WASHINGTON (WJLA) - School leaders at Excel Academy, the first all-girls public charter school in the District, are taking on a special mission to encourage healthier lifestyles through a global approach.
Excel Academy students are used to getting their hands dirty in the school garden. This year, they also grew fruits and vegetables in personal kits called "Growums."
"Sustainability is such an important part of culture today that the girls should learn it young, so that they can live that way," said first-grade teacher Mindy Hirsch.
The school collaborated with the Kudawecha Primary School in the island of Aruba. The students there grew the same plants at the same time.
"They use different sources and different ways and different methods to grow their vegetables and their fruit and plants there," said Lauren Hilliard, the elementary school dean of students.
Students from both schools Skyped with each other during the plant-growing process, and a select group of Excel students traveled to the Aruban school to share tips and compare cultures.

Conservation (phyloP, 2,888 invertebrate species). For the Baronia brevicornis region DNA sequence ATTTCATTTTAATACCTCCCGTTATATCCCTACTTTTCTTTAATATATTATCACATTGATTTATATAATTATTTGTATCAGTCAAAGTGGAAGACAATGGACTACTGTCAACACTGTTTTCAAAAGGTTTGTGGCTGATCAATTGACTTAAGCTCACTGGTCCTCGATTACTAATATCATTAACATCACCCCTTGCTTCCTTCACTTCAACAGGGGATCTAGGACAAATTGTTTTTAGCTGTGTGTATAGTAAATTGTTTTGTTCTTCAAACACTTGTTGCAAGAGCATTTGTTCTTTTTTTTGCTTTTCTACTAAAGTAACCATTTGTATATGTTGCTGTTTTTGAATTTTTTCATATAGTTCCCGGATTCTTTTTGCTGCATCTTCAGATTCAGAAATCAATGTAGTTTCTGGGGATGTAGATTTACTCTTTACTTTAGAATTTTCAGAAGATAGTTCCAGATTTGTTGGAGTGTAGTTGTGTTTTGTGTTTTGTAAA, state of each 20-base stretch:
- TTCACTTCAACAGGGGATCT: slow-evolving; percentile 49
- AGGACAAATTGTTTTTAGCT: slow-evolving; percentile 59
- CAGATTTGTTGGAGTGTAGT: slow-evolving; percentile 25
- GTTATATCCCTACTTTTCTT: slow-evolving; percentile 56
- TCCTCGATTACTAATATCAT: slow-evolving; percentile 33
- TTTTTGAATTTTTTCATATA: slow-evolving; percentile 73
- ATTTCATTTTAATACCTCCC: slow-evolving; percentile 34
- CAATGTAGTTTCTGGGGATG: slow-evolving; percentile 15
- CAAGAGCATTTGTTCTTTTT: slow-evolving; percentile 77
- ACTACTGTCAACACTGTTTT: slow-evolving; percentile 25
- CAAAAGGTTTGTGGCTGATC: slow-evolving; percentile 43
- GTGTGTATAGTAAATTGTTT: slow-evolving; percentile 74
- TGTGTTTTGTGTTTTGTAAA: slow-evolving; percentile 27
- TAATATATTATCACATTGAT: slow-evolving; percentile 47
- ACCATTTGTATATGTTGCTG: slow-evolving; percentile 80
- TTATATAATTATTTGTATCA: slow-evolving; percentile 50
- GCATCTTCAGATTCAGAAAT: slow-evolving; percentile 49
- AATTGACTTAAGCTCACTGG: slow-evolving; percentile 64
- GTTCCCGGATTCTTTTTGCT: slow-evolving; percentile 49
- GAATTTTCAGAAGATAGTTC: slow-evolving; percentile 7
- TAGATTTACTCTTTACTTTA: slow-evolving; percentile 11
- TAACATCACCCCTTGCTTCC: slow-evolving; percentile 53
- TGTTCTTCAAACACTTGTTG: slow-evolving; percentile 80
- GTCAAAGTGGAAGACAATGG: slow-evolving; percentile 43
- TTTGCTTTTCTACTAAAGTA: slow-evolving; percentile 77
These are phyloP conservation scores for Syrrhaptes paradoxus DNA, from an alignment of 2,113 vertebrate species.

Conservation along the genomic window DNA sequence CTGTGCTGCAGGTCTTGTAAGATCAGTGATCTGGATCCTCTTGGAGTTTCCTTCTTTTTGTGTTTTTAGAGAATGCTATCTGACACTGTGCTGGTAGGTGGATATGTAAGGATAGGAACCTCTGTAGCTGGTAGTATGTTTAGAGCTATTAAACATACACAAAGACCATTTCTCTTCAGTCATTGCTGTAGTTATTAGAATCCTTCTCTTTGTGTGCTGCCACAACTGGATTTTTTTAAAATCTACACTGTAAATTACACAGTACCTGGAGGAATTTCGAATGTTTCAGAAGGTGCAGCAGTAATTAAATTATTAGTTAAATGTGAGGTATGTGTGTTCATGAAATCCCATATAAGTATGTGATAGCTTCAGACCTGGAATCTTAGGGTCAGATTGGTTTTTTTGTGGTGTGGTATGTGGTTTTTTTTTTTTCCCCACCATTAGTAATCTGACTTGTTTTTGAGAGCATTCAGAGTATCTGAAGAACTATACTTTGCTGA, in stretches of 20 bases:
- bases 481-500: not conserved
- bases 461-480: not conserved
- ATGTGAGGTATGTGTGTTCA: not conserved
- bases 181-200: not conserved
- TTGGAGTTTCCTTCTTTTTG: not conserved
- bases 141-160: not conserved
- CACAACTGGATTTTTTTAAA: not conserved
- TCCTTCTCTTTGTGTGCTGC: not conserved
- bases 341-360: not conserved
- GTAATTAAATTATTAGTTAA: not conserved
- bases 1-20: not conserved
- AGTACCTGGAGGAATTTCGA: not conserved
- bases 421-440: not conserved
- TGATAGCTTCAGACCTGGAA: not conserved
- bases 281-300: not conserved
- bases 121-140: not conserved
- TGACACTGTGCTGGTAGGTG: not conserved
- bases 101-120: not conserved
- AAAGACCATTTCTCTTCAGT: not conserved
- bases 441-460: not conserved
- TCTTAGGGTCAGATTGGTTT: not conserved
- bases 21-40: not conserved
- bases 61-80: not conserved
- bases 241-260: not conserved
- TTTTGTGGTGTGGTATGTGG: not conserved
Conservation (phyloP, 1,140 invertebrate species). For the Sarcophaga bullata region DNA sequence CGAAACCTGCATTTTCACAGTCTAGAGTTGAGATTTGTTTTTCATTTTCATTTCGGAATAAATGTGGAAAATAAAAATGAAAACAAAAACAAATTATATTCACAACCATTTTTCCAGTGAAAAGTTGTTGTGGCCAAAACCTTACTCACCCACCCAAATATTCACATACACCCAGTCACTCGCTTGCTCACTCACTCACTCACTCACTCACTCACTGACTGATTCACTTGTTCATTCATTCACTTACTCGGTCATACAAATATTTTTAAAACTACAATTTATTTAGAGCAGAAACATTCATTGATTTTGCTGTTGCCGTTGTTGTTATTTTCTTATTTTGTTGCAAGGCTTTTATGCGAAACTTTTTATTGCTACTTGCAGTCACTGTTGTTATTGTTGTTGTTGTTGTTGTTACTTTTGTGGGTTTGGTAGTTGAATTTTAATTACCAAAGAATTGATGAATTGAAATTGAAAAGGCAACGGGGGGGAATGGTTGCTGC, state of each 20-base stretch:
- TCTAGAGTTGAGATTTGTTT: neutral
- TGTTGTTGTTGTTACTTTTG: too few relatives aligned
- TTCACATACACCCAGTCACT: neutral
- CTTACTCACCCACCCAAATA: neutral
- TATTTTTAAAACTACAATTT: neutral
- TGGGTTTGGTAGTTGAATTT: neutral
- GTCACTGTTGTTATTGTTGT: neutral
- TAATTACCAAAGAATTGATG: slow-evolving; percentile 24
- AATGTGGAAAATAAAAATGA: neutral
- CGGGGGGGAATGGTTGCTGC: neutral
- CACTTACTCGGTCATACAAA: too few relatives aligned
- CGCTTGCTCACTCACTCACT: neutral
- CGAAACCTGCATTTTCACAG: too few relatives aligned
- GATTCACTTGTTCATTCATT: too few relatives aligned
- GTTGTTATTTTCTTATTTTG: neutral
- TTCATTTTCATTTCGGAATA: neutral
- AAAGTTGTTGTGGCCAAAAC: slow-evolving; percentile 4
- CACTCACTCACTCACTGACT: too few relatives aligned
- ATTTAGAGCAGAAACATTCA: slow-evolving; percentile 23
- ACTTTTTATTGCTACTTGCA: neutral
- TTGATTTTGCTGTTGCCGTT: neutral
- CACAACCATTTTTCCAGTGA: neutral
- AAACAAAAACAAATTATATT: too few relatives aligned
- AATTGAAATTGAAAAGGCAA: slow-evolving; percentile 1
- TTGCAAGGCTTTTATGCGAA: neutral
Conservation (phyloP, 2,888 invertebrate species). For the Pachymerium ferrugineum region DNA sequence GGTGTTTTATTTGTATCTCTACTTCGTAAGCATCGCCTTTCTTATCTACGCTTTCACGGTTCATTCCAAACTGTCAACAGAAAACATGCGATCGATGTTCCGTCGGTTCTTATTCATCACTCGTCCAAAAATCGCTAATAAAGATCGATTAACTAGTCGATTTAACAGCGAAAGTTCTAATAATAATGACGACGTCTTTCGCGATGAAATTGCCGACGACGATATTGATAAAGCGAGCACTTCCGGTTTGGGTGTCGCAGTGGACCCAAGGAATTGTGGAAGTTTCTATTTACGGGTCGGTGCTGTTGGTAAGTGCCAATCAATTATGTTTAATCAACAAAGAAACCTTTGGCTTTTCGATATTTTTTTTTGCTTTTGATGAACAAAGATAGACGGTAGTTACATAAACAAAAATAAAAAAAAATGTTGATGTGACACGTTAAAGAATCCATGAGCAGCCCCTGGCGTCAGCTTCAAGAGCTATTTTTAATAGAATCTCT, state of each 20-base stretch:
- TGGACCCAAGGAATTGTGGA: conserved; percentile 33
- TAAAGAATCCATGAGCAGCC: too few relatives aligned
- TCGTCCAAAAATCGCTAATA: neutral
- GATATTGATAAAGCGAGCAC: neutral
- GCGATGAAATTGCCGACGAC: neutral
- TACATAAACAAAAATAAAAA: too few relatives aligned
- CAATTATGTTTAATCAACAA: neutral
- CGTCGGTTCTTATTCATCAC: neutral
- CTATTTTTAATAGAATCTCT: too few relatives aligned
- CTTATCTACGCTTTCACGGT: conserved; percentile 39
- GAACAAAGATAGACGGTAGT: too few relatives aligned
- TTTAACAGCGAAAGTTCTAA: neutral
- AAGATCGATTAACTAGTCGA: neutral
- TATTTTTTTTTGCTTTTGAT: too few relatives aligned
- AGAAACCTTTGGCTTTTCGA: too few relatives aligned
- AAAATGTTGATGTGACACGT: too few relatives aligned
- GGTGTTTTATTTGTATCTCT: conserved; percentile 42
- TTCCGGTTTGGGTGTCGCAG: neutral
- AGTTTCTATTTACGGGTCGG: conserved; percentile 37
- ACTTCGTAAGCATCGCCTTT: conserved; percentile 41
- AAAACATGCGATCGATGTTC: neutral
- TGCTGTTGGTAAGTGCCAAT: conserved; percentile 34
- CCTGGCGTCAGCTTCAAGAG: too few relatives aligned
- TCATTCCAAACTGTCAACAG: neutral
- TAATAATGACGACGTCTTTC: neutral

"Their language was different," said 11-year-old Muminat Afolabi. "They speak Dutch, Spanish, Popiamento, English and Caribbean."
"It was very different," said 11-year-old Mikel Poole. "It got me a little bit out of my comfort zone, but it was very, very fun."
Excel Academy Founder Kaye Savage says Anacostia and Aruba face similar issues when it comes to food.
"There is limited access to high-quality food, and you're beginning to see problems around diabetes, obesity, hypertension," she said.
Saveage hopes this project encourages the children to not only eat healthier, but also understand the importance of having access to high-quality fruits and vegetables. She is counting on the students to carry that message forward.
"It changed my life," Poole said.
This is just the start of Excel Academy's global well-being initiative. Besides the Aruban school, Excel is also partnering with a school in Ireland and working on connecting with one in the Netherlands as well.